I'm sure you also know that antlers can grow up to one inch a day during formation. In addition, if you get a piece of a pedicel imbedded in another part of the body, an antler may form there, too. The pedicel is the base upon which the antler grows.

All of this is fact, hard, proven fact. It may or may not help you but it sure will not hurt you to know it. There are a lot of myths in deer hunting. Many of them started by someone with something to sell.

Remember, our muzzle-loading season opens Saturday, Nov. 5 and runs through Nov. 18. No break this year. The limit is three does per day and one buck per day, no more than three for the year. Wear your orange and hunt safely.

Deer Hunting - Looking for a Doe

These three bucks of about equal size and age are just about two minutes behind the doe.

Deer Hunting - Spots on a fawn

300 spots. I want you to count them. Count this side then double that. Go on, start counting.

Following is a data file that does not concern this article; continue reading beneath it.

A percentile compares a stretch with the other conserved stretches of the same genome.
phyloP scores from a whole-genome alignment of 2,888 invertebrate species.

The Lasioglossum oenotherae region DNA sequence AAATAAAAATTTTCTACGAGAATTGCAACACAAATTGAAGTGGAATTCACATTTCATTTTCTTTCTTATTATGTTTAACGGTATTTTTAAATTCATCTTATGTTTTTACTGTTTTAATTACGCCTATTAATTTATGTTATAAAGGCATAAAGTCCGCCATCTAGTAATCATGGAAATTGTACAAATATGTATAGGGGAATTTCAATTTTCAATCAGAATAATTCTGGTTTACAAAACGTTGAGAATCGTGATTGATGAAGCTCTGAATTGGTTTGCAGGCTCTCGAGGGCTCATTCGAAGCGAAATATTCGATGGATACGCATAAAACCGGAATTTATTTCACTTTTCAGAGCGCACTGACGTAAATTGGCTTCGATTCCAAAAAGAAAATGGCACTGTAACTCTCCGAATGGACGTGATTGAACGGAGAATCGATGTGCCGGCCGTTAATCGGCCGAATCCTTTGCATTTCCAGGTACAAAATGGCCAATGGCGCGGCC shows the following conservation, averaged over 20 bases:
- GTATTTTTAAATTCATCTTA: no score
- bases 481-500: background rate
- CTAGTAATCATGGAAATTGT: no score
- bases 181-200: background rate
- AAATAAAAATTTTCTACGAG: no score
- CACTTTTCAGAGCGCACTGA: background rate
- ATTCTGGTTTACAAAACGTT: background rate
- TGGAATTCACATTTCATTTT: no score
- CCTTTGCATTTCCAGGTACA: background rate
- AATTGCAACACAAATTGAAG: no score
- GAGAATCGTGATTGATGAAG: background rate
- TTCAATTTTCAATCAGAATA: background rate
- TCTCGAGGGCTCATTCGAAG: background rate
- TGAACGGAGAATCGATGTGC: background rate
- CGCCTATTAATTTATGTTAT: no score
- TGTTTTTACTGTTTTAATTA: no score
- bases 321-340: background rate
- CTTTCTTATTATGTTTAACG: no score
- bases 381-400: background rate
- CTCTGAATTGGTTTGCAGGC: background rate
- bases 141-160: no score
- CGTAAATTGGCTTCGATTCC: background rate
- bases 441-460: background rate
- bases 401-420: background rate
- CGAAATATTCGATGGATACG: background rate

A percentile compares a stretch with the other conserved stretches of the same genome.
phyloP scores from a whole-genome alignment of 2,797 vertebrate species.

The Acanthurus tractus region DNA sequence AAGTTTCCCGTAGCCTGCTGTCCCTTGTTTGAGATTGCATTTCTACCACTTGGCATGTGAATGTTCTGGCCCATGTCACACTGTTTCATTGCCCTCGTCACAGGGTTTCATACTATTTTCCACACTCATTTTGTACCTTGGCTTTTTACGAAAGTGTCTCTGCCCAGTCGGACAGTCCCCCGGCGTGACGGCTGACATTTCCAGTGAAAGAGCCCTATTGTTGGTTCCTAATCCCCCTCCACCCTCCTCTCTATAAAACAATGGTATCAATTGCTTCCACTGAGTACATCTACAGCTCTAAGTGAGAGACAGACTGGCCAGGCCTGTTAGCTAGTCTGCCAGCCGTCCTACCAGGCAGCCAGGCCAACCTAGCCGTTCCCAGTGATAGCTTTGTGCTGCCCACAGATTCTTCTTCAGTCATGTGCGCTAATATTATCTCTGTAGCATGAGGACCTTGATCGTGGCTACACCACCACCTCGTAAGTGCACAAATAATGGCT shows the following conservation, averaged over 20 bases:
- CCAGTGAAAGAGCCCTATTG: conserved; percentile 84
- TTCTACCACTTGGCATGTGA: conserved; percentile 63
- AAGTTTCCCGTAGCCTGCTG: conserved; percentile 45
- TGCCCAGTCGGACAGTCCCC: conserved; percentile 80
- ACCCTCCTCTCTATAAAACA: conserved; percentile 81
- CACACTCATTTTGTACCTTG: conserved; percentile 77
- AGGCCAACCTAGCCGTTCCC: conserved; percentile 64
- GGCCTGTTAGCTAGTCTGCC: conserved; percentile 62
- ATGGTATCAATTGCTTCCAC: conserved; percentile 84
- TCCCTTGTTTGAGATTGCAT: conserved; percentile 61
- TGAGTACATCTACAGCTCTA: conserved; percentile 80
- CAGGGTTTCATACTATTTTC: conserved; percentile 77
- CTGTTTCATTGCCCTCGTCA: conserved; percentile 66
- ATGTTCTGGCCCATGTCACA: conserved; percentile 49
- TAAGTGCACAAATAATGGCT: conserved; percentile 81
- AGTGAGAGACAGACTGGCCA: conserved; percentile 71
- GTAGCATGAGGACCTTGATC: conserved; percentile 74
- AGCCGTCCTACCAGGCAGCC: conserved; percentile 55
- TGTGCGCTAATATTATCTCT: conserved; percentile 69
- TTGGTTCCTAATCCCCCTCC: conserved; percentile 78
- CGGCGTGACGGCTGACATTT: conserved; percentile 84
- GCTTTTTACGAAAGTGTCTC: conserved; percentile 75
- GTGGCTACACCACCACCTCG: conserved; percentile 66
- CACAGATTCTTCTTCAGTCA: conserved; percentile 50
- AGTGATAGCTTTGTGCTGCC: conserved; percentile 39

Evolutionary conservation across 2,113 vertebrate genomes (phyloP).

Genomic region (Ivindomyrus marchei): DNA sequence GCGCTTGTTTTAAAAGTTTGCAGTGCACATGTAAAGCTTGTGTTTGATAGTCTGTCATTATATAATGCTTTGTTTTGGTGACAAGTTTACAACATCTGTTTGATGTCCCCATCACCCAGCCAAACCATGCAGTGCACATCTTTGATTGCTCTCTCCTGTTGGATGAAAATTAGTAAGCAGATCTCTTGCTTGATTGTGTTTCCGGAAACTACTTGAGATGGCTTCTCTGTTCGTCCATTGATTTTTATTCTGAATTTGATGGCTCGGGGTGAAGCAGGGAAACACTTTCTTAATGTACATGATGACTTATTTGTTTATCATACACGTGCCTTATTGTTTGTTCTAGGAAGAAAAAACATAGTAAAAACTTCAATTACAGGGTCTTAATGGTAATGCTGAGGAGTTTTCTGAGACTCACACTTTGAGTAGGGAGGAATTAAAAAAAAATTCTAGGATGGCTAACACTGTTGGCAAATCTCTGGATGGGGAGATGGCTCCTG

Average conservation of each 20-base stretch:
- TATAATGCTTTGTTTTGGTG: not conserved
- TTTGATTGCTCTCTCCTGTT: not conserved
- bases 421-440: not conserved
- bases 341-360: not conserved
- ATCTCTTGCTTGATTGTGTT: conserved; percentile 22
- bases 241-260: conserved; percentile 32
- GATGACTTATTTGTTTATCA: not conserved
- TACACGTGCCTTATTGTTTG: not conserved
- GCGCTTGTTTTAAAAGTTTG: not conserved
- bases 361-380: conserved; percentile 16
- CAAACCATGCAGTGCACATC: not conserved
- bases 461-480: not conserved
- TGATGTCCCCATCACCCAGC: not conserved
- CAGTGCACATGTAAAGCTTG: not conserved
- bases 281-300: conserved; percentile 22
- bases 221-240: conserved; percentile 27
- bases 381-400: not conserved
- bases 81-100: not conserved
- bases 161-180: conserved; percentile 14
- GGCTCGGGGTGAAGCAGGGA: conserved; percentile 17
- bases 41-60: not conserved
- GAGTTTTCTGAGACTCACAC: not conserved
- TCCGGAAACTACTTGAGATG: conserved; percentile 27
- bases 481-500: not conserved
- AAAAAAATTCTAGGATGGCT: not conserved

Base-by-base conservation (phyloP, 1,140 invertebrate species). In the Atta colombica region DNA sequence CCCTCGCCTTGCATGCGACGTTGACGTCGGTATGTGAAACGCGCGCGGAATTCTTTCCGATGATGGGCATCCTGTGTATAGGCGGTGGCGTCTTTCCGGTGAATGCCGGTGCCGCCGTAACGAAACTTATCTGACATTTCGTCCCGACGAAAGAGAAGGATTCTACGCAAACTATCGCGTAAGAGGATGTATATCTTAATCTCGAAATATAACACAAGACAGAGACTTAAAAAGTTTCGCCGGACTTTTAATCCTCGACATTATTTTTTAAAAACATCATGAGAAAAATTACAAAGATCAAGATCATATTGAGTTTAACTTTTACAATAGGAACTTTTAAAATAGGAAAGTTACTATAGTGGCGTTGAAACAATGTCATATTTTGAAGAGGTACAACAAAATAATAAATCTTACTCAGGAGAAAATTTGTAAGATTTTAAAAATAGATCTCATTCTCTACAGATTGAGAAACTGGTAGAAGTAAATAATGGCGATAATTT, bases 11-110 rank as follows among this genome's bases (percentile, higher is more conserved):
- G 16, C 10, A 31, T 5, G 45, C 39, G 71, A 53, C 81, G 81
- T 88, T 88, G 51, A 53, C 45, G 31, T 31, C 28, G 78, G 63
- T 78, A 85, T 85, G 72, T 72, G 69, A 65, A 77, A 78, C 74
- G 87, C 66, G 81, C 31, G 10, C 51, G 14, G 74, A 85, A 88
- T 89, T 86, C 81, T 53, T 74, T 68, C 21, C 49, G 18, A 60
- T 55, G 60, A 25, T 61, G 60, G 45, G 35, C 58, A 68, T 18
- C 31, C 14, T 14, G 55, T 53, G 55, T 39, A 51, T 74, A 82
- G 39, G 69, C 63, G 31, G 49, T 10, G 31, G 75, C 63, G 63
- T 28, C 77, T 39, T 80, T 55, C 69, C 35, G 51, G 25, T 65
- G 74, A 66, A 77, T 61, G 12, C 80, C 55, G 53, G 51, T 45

Deer Hunting - Bucks scrape at night

A Mature buck will make 85% more scrapes than a yearling. However, most are made at night.

Deer Hunting - Caught in a Thicket

It was a hot November day in TN when I caught this 3.5 year old buck sneaking along the edge of a thicket. I could still shoot a compound bow back then.

Deer Hunting - Alabama hunting

I was walking out from a morning hunt when this better than average, AL buck tried to make it back to the swamp. He paused in an old logging road just long enough for me to shoot him. I can't remember who the guy is that helped me drag him out.